Around them the world began to steady, and the humming jungle of Takodana began to take shape. The worlds these liaisons took place upon never had much sense to them. Rey suspected they were selected randomly from her memory. Wet leaves slapped strangely under her feet as she closed the distance between them. It had rained recently in this dream. In the distance, beyond the verdant canopy, she could see the peaking spires of Maz’s castle. 



“Rey.” Ben smiled at her when she stopped in front of him. The same wide, handsome grin he had smiled before he had dropped to the floor in front of her. Pain echoed dully in her chest, and Rey was grateful that she could not recall it with its full vicerality here.



“We do this every night, Ben.” She said, plainly, knowing he wouldn’t remember. This Ben was a ghost, after all. She couldn’t look away from him; blaster on his hip, blood still smudged over his face and spread across his knuckles. His scar was gone. Hers wasn’t, it stung beneath the leather she wrapped it in. Two hands reaching, never touching. She might have cried once, to think of it, but her heart had long since hardened.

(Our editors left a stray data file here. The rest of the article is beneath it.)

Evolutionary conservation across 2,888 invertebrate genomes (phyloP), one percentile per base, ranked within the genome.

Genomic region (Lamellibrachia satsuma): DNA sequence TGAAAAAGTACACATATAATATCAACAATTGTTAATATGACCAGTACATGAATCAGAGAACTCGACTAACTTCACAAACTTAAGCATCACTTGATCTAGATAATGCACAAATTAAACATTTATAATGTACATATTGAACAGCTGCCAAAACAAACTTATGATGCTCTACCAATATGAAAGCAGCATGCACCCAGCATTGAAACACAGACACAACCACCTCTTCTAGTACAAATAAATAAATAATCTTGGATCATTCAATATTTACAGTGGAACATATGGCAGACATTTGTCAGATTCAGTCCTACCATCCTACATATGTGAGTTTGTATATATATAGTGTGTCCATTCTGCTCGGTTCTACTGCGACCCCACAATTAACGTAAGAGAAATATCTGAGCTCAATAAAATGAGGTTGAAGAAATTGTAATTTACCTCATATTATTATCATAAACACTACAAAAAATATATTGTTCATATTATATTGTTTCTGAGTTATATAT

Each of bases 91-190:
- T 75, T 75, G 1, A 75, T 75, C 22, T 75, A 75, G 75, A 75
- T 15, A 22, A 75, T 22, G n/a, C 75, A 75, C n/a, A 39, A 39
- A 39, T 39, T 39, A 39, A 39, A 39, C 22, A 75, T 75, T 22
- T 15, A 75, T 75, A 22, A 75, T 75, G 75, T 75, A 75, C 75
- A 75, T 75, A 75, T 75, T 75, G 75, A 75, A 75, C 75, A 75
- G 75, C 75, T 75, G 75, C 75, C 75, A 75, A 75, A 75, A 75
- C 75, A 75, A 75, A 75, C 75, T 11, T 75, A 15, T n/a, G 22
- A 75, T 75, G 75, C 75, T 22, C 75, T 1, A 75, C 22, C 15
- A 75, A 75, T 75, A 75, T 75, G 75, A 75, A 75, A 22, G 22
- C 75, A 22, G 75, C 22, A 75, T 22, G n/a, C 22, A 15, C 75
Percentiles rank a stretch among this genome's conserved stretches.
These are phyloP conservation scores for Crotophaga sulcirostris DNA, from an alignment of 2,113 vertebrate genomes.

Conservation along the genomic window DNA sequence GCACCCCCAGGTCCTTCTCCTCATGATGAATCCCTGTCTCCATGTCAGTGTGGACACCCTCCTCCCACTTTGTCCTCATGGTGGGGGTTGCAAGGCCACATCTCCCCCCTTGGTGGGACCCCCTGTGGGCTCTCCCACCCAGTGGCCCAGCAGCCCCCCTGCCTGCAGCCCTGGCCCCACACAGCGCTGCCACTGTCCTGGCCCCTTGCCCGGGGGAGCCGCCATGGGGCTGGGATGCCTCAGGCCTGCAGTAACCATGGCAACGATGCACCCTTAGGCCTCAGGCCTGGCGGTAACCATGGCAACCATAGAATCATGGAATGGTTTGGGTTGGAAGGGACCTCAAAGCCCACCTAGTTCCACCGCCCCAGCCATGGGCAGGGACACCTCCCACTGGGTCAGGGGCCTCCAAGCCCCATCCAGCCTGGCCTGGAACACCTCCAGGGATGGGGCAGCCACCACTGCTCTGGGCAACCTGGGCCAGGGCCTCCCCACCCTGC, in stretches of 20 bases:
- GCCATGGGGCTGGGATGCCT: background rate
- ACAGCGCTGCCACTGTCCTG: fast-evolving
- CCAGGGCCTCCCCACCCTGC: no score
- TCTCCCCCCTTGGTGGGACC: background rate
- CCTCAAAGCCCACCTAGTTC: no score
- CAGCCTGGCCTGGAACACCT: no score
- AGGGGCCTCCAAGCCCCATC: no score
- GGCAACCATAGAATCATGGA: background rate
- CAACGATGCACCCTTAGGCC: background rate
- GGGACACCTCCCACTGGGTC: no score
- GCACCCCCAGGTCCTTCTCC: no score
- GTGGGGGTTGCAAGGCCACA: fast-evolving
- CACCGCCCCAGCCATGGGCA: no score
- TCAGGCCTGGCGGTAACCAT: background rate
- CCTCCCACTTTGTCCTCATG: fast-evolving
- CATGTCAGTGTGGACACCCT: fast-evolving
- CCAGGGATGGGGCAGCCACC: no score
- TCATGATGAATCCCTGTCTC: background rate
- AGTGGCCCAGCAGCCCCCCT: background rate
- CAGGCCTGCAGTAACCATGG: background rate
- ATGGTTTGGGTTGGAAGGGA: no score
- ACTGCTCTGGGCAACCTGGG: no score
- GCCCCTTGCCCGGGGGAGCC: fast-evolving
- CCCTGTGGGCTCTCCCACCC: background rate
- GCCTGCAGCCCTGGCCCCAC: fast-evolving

“I miss you.” She whispered. 



His smile never faltered and he extended one of his bloody, broken hands, “I’m right here, nothing to miss. I’ll always be right here.”



Eyes glossing over, Rey shook her head. If she took his hand he would vanish and she would wake up. He wasn’t real, or if he was his existence was that of a phantom who did not know its place in the Force. The Ben she met each night was just a fragment of the one she had known, yet she clung to it desperately. It kept her sane, was a balm on the aching wound of their shattered bond. 



“I know.” When she didn’t take his hand his smile fell into a look of dejection, but he said nothing. 



She brushed past him and into the humid jungle where they had first met. It had been terrifying, chased down by a hulking, masked fiend wielding a crimson lightsaber. Now Rey remembered it with an odd fondness. 



“I found you alluring, even then,” Ben commented from behind her. He is tearing through the brush with all the finesse of a bantha, “Not just for your power.” 



Rey knew if she looked back her tagalong ghost would be blushing, she certainly was. Her whole life she’d been nothing more than a Jakku junk-rat, and here a man was calling her beautiful. A dead man.